Reviewed by Chris Clarke
As can be verified from Google, it has often been said that “what we do to the planet we do to ourselves.” An even more chilling thought, however, is that what we humans do to ourselves we may also do to the planet. A significant proportion of us have, today and throughout our history, routinely inflicted the most horrifying suffering on each other, on scales from the individual to genocide, despite widely spread contrary teachings from the major religions and despite – or maybe because of – the power and sophistication of our mind. So what is it about Homo sapiens that makes us the scourge both of other species and of our own?
According to Malcolm Hollick and Christine Connelly, the answer is, trauma: by which they mean emotionally shocking or painful experiences that have lasting mental and physical effects. What makes trauma so malignant is that, as they quote from the therapist Peter Levine, “Trauma can be self perpetuating. Trauma begets trauma and will continue to do so eventually crossing generations in families, communities and countries …” Their book argues that trauma, usually repressed or dissociated, is ubiquitous in human society, twisting the behaviour of many people and distorting our social structure.
For me the most impressive and convincing part of the book was the central section which described in some detail, drawing on many sources, how this self perpetuating cycle of trauma arose between about 4000 BCE and 2500 BCE. It began with an abrupt climate change and widespread drought, the resulting trauma leading to a succession of adverse changes in human culture which perpetuated a trauma-inducing society. The cultural history of this period unfolds with the remorselessness of a Greek tragedy, an episode that Steve Taylor called ‘The Fall.’ We are living still today trapped in the ‘dominator culture’ which then emerged, a culture that encourages violence and feeds on violence. Others have described this process in terms of gender roles or of economics (both of which are also referred to by Hollick and Connelly). Placing trauma at the centre of the picture, however, both clarifies the problem and also opens up routes for doing something about it.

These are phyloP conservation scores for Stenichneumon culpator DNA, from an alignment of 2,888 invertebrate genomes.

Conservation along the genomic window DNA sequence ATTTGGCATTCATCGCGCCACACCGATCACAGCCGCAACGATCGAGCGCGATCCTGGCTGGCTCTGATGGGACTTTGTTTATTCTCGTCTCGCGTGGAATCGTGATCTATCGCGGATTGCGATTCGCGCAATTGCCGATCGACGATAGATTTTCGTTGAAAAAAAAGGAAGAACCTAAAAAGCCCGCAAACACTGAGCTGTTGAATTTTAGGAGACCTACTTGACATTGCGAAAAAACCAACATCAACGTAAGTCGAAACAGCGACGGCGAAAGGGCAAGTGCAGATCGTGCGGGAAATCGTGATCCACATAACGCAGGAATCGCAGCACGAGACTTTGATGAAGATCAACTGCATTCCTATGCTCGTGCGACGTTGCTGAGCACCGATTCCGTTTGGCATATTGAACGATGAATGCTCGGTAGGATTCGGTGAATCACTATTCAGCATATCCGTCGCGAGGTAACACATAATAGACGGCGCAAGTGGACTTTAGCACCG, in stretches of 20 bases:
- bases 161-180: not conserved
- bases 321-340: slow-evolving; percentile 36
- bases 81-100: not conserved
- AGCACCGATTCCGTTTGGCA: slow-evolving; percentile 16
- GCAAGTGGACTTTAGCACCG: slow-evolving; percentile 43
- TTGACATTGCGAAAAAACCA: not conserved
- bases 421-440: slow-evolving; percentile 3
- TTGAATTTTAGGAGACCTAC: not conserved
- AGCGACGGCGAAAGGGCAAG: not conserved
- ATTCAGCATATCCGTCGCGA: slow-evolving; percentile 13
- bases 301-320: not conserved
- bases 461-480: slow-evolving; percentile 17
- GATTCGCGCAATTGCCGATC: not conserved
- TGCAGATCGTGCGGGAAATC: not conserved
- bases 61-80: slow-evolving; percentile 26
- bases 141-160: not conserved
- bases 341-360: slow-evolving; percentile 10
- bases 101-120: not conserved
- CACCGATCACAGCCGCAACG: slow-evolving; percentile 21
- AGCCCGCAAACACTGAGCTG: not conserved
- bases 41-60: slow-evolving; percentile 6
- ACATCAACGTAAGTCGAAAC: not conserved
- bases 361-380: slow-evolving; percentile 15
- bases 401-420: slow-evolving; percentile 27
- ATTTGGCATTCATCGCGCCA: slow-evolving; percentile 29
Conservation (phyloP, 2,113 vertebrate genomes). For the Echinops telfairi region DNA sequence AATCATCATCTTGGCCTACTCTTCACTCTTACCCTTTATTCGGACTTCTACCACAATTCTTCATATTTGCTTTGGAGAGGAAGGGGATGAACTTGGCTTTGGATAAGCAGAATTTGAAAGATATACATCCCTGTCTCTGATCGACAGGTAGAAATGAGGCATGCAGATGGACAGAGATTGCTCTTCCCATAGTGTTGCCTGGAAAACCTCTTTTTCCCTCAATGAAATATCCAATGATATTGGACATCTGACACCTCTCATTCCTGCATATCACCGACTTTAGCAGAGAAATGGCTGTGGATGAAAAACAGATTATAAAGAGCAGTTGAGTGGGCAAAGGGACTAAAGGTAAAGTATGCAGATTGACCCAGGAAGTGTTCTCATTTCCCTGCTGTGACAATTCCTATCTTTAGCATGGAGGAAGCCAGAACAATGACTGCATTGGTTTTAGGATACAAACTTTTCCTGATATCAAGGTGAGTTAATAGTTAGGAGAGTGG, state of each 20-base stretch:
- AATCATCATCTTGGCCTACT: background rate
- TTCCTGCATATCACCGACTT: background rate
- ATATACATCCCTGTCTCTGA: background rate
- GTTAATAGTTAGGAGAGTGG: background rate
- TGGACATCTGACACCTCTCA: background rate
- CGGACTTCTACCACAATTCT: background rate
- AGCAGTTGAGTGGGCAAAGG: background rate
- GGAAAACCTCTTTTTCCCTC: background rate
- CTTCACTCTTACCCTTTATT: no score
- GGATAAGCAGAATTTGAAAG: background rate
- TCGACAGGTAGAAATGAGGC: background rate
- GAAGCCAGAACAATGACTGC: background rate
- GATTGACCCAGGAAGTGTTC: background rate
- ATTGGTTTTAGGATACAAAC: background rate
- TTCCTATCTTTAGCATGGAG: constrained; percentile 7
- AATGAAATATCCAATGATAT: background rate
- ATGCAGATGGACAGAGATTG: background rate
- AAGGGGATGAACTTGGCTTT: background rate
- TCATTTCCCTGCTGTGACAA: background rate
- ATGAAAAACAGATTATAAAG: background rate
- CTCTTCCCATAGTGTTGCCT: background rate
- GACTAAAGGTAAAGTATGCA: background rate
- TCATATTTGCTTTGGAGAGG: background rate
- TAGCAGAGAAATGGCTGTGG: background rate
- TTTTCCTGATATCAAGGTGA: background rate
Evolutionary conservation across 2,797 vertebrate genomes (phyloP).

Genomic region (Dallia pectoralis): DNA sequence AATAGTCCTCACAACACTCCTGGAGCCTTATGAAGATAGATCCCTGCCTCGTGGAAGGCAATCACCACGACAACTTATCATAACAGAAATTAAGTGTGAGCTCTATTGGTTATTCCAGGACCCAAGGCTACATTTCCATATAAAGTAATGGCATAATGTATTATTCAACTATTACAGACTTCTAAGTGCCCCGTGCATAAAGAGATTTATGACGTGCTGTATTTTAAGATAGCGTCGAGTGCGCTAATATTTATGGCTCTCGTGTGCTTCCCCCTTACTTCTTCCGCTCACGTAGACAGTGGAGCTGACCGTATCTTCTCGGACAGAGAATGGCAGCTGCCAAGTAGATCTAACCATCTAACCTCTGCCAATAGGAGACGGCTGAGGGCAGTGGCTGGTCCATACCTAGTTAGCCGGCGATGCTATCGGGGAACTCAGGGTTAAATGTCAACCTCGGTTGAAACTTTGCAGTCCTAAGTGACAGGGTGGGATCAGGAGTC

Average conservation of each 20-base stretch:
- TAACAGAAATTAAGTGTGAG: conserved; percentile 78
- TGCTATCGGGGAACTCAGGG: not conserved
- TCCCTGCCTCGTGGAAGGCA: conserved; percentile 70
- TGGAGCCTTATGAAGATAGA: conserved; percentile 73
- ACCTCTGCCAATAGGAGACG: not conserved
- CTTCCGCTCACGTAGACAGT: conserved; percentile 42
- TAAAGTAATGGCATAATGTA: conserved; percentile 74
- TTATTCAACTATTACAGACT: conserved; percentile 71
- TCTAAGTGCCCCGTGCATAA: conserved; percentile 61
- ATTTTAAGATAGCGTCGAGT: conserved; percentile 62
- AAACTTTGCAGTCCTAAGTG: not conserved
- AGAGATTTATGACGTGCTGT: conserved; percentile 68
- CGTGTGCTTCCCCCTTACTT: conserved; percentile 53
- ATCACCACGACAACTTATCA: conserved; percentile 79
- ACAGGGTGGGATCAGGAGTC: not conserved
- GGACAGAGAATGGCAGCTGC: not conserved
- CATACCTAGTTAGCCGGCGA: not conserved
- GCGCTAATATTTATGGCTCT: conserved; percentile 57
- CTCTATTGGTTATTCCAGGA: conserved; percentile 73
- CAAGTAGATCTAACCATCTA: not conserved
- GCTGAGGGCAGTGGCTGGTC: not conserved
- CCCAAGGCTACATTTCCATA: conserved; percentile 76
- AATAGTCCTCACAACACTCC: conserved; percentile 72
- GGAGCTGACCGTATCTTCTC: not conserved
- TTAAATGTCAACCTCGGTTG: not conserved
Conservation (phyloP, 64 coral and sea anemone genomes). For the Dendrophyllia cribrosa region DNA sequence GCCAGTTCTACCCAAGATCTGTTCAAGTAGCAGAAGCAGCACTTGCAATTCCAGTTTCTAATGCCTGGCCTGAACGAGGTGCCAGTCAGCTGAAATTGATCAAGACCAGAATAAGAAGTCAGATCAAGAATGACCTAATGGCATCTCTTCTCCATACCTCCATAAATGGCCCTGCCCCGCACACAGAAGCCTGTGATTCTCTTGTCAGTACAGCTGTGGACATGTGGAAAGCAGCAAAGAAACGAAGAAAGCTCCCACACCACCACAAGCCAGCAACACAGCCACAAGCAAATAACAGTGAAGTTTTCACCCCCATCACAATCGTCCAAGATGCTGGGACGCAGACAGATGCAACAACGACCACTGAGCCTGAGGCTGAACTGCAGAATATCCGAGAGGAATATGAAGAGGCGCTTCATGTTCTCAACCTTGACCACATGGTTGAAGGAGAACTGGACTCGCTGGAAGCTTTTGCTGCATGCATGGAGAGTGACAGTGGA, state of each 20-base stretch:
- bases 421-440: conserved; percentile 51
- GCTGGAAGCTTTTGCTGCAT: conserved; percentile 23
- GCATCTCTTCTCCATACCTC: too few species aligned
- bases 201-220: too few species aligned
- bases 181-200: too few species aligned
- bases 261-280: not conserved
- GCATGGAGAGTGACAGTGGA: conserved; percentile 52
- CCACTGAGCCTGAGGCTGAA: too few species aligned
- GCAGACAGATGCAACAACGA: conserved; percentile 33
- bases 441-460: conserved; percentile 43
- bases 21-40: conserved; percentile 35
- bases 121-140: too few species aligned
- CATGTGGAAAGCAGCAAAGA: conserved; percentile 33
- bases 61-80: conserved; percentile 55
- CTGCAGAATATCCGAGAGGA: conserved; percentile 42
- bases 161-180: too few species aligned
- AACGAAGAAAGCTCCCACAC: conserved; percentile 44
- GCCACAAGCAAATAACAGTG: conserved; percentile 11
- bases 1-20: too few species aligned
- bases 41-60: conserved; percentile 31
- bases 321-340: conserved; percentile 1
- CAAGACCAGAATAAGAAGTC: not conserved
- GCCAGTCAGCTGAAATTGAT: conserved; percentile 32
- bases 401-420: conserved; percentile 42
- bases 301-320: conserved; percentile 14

The “Hope” of the title lies in the fact that trauma can be healed. The latter part of the book is devoted to this. Here the authors, in my opinion rightly, focus on human development from infancy to adolescence and provide a useful, though necessarily highly compressed account of the role of trauma in the phases of development, how it can be avoided and how it can subsequently be released. While a wide range of approaches are described there is an emphasis on body-based dynamical approaches to individual healing. This is coupled with a theoretical framework for the nature of trauma in the first part of the book, based on a metaphorical concept of ‘energy,’ which I found less convincing.
The climax of the book, for me, was the last main chapter which set out the key features of the power structure of our present ‘dominator culture,’ and placed against it a new social agenda, drawing on the work of Riane Eisler, for an emerging ‘partnership culture’ based on release from trauma. This new agenda begins with “Children First”, then proceeding through community building, equality, economics and finally myths, beliefs and stories.
In a field as vast as this each reader will find his or her own points to praise and points to question. I would have liked more contemporary psychology and more analysis of processes, such as “truth and reconciliation”, for healing the pain held within societies, as much as individuals, as a result of internal conflict. But through this book we can see more clearly how we might live peaceably in the world rather than dragging the whole planet down into our own misery. The authors have given us the great gift of seeing the (human) wood for the trees.